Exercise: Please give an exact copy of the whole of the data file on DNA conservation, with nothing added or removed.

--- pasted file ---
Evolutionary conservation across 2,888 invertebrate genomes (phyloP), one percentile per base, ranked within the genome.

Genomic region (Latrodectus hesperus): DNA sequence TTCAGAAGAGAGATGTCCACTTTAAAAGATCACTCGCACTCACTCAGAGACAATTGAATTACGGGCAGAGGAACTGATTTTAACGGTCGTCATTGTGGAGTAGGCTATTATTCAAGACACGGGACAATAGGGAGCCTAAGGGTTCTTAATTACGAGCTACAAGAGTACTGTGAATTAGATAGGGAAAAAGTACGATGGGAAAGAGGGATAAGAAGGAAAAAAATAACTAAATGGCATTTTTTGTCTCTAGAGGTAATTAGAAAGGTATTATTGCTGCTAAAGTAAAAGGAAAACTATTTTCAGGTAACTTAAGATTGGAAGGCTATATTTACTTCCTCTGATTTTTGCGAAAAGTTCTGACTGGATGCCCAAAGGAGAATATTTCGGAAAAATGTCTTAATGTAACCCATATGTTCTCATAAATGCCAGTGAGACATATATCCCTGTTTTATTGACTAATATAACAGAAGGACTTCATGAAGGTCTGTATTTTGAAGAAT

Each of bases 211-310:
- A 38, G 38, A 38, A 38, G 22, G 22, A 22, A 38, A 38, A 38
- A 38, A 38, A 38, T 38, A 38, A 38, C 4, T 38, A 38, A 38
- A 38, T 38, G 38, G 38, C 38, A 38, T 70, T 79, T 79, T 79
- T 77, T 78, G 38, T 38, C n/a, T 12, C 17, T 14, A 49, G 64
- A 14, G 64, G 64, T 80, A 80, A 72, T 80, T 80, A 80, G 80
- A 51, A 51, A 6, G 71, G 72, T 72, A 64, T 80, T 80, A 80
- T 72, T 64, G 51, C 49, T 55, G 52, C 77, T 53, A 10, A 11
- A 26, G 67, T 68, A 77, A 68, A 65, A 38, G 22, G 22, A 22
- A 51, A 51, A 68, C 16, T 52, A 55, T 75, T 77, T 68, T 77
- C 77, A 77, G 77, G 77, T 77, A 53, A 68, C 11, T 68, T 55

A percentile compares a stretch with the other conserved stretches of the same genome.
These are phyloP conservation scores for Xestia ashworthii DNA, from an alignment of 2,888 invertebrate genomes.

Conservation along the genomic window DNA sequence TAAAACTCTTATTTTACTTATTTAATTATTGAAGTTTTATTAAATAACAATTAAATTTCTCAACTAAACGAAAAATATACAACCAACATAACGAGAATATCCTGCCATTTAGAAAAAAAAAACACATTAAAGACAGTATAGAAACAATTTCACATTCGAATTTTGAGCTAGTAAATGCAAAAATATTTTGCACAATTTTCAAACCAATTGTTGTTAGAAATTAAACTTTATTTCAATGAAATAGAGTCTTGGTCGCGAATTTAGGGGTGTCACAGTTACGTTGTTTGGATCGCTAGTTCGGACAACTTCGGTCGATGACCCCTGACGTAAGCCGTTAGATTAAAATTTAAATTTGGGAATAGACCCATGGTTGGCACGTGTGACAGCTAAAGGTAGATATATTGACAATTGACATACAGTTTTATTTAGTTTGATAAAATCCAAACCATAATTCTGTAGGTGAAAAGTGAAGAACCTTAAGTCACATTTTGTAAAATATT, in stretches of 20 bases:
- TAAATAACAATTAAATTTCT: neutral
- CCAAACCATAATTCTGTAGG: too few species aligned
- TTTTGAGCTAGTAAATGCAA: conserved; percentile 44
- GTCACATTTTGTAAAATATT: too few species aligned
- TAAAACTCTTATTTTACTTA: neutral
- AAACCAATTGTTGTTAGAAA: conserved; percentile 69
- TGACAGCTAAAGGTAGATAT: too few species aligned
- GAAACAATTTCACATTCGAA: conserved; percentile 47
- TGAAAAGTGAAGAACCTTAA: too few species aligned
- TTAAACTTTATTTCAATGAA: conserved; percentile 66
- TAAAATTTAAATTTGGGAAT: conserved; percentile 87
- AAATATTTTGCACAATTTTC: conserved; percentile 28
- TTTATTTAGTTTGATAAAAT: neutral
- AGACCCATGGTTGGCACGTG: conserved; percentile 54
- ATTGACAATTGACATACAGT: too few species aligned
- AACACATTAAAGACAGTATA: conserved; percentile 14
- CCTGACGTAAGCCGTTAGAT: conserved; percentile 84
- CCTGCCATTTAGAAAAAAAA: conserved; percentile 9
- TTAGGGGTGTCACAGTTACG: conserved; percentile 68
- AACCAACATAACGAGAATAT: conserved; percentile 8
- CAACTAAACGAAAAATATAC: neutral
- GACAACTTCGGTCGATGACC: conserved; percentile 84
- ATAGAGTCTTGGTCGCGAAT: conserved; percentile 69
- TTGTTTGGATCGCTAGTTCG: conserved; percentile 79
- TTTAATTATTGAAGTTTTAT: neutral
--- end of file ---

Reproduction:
Evolutionary conservation across 2,888 invertebrate genomes (phyloP), one percentile per base, ranked within the genome.

Genomic region (Latrodectus hesperus): DNA sequence TTCAGAAGAGAGATGTCCACTTTAAAAGATCACTCGCACTCACTCAGAGACAATTGAATTACGGGCAGAGGAACTGATTTTAACGGTCGTCATTGTGGAGTAGGCTATTATTCAAGACACGGGACAATAGGGAGCCTAAGGGTTCTTAATTACGAGCTACAAGAGTACTGTGAATTAGATAGGGAAAAAGTACGATGGGAAAGAGGGATAAGAAGGAAAAAAATAACTAAATGGCATTTTTTGTCTCTAGAGGTAATTAGAAAGGTATTATTGCTGCTAAAGTAAAAGGAAAACTATTTTCAGGTAACTTAAGATTGGAAGGCTATATTTACTTCCTCTGATTTTTGCGAAAAGTTCTGACTGGATGCCCAAAGGAGAATATTTCGGAAAAATGTCTTAATGTAACCCATATGTTCTCATAAATGCCAGTGAGACATATATCCCTGTTTTATTGACTAATATAACAGAAGGACTTCATGAAGGTCTGTATTTTGAAGAAT

Each of bases 211-310:
- A 38, G 38, A 38, A 38, G 22, G 22, A 22, A 38, A 38, A 38
- A 38, A 38, A 38, T 38, A 38, A 38, C 4, T 38, A 38, A 38
- A 38, T 38, G 38, G 38, C 38, A 38, T 70, T 79, T 79, T 79
- T 77, T 78, G 38, T 38, C n/a, T 12, C 17, T 14, A 49, G 64
- A 14, G 64, G 64, T 80, A 80, A 72, T 80, T 80, A 80, G 80
- A 51, A 51, A 6, G 71, G 72, T 72, A 64, T 80, T 80, A 80
- T 72, T 64, G 51, C 49, T 55, G 52, C 77, T 53, A 10, A 11
- A 26, G 67, T 68, A 77, A 68, A 65, A 38, G 22, G 22, A 22
- A 51, A 51, A 68, C 16, T 52, A 55, T 75, T 77, T 68, T 77
- C 77, A 77, G 77, G 77, T 77, A 53, A 68, C 11, T 68, T 55

A percentile compares a stretch with the other conserved stretches of the same genome.
These are phyloP conservation scores for Xestia ashworthii DNA, from an alignment of 2,888 invertebrate genomes.

Conservation along the genomic window DNA sequence TAAAACTCTTATTTTACTTATTTAATTATTGAAGTTTTATTAAATAACAATTAAATTTCTCAACTAAACGAAAAATATACAACCAACATAACGAGAATATCCTGCCATTTAGAAAAAAAAAACACATTAAAGACAGTATAGAAACAATTTCACATTCGAATTTTGAGCTAGTAAATGCAAAAATATTTTGCACAATTTTCAAACCAATTGTTGTTAGAAATTAAACTTTATTTCAATGAAATAGAGTCTTGGTCGCGAATTTAGGGGTGTCACAGTTACGTTGTTTGGATCGCTAGTTCGGACAACTTCGGTCGATGACCCCTGACGTAAGCCGTTAGATTAAAATTTAAATTTGGGAATAGACCCATGGTTGGCACGTGTGACAGCTAAAGGTAGATATATTGACAATTGACATACAGTTTTATTTAGTTTGATAAAATCCAAACCATAATTCTGTAGGTGAAAAGTGAAGAACCTTAAGTCACATTTTGTAAAATATT, in stretches of 20 bases:
- TAAATAACAATTAAATTTCT: neutral
- CCAAACCATAATTCTGTAGG: too few species aligned
- TTTTGAGCTAGTAAATGCAA: conserved; percentile 44
- GTCACATTTTGTAAAATATT: too few species aligned
- TAAAACTCTTATTTTACTTA: neutral
- AAACCAATTGTTGTTAGAAA: conserved; percentile 69
- TGACAGCTAAAGGTAGATAT: too few species aligned
- GAAACAATTTCACATTCGAA: conserved; percentile 47
- TGAAAAGTGAAGAACCTTAA: too few species aligned
- TTAAACTTTATTTCAATGAA: conserved; percentile 66
- TAAAATTTAAATTTGGGAAT: conserved; percentile 87
- AAATATTTTGCACAATTTTC: conserved; percentile 28
- TTTATTTAGTTTGATAAAAT: neutral
- AGACCCATGGTTGGCACGTG: conserved; percentile 54
- ATTGACAATTGACATACAGT: too few species aligned
- AACACATTAAAGACAGTATA: conserved; percentile 14
- CCTGACGTAAGCCGTTAGAT: conserved; percentile 84
- CCTGCCATTTAGAAAAAAAA: conserved; percentile 9
- TTAGGGGTGTCACAGTTACG: conserved; percentile 68
- AACCAACATAACGAGAATAT: conserved; percentile 8
- CAACTAAACGAAAAATATAC: neutral
- GACAACTTCGGTCGATGACC: conserved; percentile 84
- ATAGAGTCTTGGTCGCGAAT: conserved; percentile 69
- TTGTTTGGATCGCTAGTTCG: conserved; percentile 79
- TTTAATTATTGAAGTTTTAT: neutral